“My velvet escape travel tip” is a guest series about what the name ‘Velvet Escape’ evokes and what that would be in the hometown or favourite place of the guest writer. With this series, I hope to uncover travel tips from places around the world to help visitors have a truly local experience. Today’s guest post is by Rebecca Winke who writes about a stunning hike through one of the most spectacular areas in the Italian province of Umbria. The photos are courtesy of Marco Calzolari.
The Breathtaking Trail up Monte Vettore
Umbria, with its undulating landscape covered in a patchwork of fields and woods, vineyards and olive groves, medieval hamlets and isolated abbeys, is, in many ways, a walker’s paradise. Trail markings are sometimes elusive, and the paths themselves often not meticulously maintained, but the views from the hilltops and silence of the remote countryside make up for these logistical challenges.
I have walked and hiked throughout this region over the years, and there are many itineraries that I hold especially dear (one of these—The Franciscan Trail—runs virtually past my house near Assisi), but when I think of a “Velvet Escape” there is one hike that far outshines all the others: the breathtaking trail up Mount Vettore in the Sibillini National Park (Parco Nazionale dei Monti Sibillini). This rigorous hike combines all the elements that I consider crucial to a memorable trek: heart-stopping views, a picnic destination, and a (slightly mysterious) story.
Just the jumping off point for this hike is enough to justify my special affection. The Piano Grande plateau near the tiny hamlet of Castelluccio is a vast tapestry of meadows dotted with wildflowers interspersed with flowering fields of legumes and lush green forage. The plain is ringed by the dramatic, craggy Sibilline Mountains, including the Cima del Redentore (Redeemer’s Peak) – the highest point in Umbria–which you begin to ascend from Capanna Ghezzi, a tiny shepherd’s hut which marks the start of the trail.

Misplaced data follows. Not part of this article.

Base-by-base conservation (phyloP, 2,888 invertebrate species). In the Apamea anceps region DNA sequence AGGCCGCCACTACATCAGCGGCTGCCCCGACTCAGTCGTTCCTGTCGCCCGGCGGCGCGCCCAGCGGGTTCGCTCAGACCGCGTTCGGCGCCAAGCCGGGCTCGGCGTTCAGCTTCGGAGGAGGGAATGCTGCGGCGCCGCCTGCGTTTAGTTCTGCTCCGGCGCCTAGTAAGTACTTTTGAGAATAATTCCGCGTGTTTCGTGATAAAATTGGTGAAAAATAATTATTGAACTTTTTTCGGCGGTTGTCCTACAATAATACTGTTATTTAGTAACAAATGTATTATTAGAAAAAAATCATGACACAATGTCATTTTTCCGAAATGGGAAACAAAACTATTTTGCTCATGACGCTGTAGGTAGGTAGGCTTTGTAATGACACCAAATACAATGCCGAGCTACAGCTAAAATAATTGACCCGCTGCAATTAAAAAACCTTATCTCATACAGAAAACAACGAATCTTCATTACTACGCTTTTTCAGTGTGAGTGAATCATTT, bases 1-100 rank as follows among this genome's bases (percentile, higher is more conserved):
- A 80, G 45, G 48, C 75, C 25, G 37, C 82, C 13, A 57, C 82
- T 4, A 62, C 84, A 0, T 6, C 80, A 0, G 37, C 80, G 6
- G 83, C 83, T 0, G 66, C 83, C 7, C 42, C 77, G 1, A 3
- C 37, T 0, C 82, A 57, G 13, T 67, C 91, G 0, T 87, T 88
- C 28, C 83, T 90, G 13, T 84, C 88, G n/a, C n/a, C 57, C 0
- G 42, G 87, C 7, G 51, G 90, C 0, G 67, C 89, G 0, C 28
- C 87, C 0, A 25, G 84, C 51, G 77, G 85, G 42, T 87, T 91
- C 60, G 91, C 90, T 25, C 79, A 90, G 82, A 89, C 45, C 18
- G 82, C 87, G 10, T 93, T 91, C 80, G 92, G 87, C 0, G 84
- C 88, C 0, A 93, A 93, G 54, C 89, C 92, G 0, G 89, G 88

As the path begins to rise from the plateau floor along the hillsides on the southern rim of the plain, the stunning view over the meadows below and the mountain peaks on the opposite side is a wonderful excuse to stop often, catch your breath, and snap some amazing photos. Don’t miss the vast copse of pines planted in the boot-shape of the Italian peninsula by Mussolini’s forest service corps at the beginning of the century on the far ridge.
Once over the saddle at Forca Viola, the path begins to descend the opposite slope through Alpine scenery into the valley of Monte Vettore, where snow sometimes lingers in the boulder field at the bottom into late summer. A last steep climb under the somewhat menacing sheer rockface of Pizzo del Diavolo (Devil’s Peak) brings you to a lovely surprise past the ridge: the Lago di Pilato (Pilate’s Lake) at the bottom of the glacial basin.
The legend of Pontius Pilate
This Ice-Age lake (home to the tiny prehistoric russet-colored crustacean “Chirocefalo del Marchesoni”, which paddles through the water belly-up and sometimes lends a slightly reddish tinge to the lake) is unique not only for its fauna, but also for its checkered past. Legend holds that the Roman emporer Titus Flavius Vespasianus, after having destroyed Jerusalem, brought the captured Pontius Pilate back to Rome and had him publicly executed. Pilate’s body was put in a rough sack and tossed on a cart driven by oxen which were left to run freely. The careening path of the beasts ended at the top of Redeemer’s Peak, where they upset the cart and Pilate’s remains fell into the lake below. Pilate’s bones are said to still lay in its depths, and the lake takes its name from this legend.
Fact or fiction? You can take your time to mull it over while you picnic near its shores, soak in the otherworldly silence among the mountain peaks, and rest up for the trip back down to the Castelluccio plain. Your “Velvet Escape” has been hard-earned, so take time to enjoy it!
About this week’s guest writer
Rebecca Winke moved to Italy from Chicago in 1993 and shortly thereafter opened an agriturismo in her husband’s renovated family farmhouse at the foot of Mount Subasio near Assisi, Umbria. She spends her time taking care of guests at Brigolante, blogging about the lovely region she now calls home at Rebecca’s Ruminations, and wondering about what strange winds blew an urban vegetarian to a farm in Umbria.